Tuesday, October 23, 2007

How I Learned to Stop Worrying, and Love The Bomb

Today remains Monday, 22 October 2007.

22 October 1962, by happy coincidence, was also Monday.

Those of us born in 1952 were 10 years old.

On 22 October 1962, at 7 P.M. EDT, in a televised address, President John F. Kennedy announced that a naval blockade, a quarantine, had been placed around the island of Cuba, and that the US would be the sole judge of what cargoes could pass the line of quarantine.

Under international law, this is classified as an “act of war”.

But, of course, international law, as domestic law, is worth the paper upon which written: the actual enforcer is the underlying threat of violence.

A few years earlier, the US had placed missiles armed with nuclear bombs in Turkey, Italy, and the United Kingdom, within 15 minutes flight of impact on Moscow. The attempt of the USSR to place missiles in Cuba, with an impact flight of 15 minutes, was simply an attempt to even the odds.

As JFK and his minions knew. Grounds enough for them, to transport the world to the brink of global annihilation.

The invaluable source is The Kennedy Tapes: Inside The White House During the Cuban Missile Crisis, edited by Ernest K. May and Philip D. Zelikow (The Belknap Press of Harvard University Press, 1997).

Herewith, the smoking gun. The meeting on 16 October of the President’s crisis group.

RUSK [Secretary of State] Still, about why the Soviets are doing this, Mr. McCone [Director of Central Intelligence] suggested some weeks ago that one thing that Mr. Krushchev may have in mind is that he knows we have a substantial nuclear superiority, but he also knows that we don’t really live under fear of his nuclear weapons to the extent that he has to live under ours. Also, we have nuclear weapons nearby, in Turkey and places like that. … And that Mr. McCone expresses the view that Krushchev may feel that it’s important for us to learn about living under medium-range missiles, and he’s doing that to sort of balance that political, psychological flank.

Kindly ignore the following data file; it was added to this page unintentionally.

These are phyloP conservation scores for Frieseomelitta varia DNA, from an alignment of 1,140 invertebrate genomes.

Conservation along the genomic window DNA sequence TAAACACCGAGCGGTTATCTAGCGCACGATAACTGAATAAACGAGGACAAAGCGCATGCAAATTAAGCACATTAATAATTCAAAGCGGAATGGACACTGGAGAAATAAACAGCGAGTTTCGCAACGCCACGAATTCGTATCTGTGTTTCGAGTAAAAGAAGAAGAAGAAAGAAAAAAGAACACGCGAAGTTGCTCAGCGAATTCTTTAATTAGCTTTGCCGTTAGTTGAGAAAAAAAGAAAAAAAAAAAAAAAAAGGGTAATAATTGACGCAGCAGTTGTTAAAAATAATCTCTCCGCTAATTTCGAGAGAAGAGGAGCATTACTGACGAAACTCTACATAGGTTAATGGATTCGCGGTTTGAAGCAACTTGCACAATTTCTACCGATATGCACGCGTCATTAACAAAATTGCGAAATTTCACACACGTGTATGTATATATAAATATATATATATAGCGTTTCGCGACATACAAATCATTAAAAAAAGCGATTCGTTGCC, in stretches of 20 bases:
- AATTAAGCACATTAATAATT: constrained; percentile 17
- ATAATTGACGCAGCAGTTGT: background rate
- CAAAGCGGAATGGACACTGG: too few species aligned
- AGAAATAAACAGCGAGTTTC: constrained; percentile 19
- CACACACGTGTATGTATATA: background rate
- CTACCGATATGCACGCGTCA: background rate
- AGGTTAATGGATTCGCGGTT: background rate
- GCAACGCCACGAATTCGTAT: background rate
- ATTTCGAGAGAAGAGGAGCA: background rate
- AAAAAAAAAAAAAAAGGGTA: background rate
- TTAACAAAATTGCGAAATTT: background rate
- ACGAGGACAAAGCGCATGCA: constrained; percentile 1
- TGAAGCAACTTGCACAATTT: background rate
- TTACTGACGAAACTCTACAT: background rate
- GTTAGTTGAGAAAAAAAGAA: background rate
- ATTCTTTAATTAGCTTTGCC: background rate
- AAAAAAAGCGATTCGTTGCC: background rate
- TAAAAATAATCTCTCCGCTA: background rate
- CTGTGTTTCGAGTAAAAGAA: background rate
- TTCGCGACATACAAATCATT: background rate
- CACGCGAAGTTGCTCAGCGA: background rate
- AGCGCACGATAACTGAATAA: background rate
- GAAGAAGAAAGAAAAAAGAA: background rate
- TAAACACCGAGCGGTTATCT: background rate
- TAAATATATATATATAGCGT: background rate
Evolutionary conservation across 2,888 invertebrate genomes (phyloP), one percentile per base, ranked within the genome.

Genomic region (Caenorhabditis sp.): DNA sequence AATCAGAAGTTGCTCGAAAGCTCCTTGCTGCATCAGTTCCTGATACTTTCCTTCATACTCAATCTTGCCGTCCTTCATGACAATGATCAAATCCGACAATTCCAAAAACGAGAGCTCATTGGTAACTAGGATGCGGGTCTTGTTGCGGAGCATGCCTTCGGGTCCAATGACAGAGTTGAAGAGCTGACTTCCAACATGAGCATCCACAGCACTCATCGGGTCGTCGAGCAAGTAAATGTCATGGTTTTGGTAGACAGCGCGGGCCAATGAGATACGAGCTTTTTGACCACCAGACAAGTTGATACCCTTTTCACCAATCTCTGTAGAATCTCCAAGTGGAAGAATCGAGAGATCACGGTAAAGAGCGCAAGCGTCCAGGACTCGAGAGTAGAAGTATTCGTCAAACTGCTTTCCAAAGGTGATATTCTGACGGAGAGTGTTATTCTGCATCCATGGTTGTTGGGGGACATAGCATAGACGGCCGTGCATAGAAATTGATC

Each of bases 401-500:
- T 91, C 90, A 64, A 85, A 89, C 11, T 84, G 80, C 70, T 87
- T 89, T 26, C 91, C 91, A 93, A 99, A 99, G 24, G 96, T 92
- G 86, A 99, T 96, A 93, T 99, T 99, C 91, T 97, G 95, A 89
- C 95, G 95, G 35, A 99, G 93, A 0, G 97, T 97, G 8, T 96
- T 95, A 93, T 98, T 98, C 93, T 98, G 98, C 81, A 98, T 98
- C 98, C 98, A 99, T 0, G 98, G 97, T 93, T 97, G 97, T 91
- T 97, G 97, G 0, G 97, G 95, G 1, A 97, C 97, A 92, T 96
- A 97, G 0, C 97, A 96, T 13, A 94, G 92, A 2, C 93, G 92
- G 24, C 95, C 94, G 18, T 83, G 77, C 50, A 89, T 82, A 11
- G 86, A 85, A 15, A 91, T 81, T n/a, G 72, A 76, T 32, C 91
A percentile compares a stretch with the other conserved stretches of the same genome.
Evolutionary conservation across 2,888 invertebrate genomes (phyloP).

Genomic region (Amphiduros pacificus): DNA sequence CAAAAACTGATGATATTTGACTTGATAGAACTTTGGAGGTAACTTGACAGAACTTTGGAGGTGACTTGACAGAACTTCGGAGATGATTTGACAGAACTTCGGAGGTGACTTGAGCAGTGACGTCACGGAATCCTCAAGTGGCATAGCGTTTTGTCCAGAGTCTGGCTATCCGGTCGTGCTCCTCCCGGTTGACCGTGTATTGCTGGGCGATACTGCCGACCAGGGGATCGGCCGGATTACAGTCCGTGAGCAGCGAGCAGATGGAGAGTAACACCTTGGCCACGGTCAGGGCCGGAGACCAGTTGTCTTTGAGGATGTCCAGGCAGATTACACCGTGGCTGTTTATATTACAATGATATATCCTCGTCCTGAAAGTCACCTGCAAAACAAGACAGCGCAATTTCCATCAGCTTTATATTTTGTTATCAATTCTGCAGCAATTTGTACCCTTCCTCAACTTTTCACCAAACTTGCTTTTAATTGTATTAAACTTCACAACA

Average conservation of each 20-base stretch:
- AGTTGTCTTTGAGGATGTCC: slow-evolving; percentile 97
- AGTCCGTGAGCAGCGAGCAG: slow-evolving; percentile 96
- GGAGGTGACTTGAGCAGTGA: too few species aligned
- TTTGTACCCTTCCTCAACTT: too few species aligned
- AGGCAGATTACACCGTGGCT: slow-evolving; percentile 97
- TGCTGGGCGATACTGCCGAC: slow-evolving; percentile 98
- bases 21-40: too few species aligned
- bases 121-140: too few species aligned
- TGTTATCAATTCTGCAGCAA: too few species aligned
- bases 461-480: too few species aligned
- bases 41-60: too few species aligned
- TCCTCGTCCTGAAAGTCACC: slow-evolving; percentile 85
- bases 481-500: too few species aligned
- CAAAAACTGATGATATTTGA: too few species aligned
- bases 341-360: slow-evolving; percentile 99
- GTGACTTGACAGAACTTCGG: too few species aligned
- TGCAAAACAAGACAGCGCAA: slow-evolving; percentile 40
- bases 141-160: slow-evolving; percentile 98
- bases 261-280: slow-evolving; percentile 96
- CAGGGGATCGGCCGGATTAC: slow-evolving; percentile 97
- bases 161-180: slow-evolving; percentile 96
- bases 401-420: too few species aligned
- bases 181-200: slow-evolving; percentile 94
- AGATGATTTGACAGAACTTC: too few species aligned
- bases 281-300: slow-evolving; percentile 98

I cannot subscribe to the notion that the USA was on the side of the angels and the USSR was Satan. or the obverse.

Two evil empires.

The lesser of two evils is not The Good.

Here it is, auf Deutsch:

In English:

"Good night, and good luck."


Anonymous Hari said...


In several shots of the B-52 flying over the polar ice en route to Russia, the shadow of the actual camera plane, a Boeing B-17 Flying Fortress, is visible on the snow below. The B-52 was a model composited into the arctic footage which was sped up to create a sense of jet speed. The camera ship, a former USAAF B-17G-100-VE, serial 44-85643, registered F-BEEA, had been one of four Flying Fortresses purchased from salvage at Altus, Oklahoma in December 1947 by the French Institut Geographique National and converted for survey and photo-mapping duty. It was the last active B-17 of a total of fourteen once operated by the IGN, but it was destroyed in a take-off accident at RAF Binbrook in 1989 during filming of the movie Memphis Belle.

The original musical score for the film was composed by Laurie Johnson. (who also wrote "The Avengers" music)

7:52 AM  

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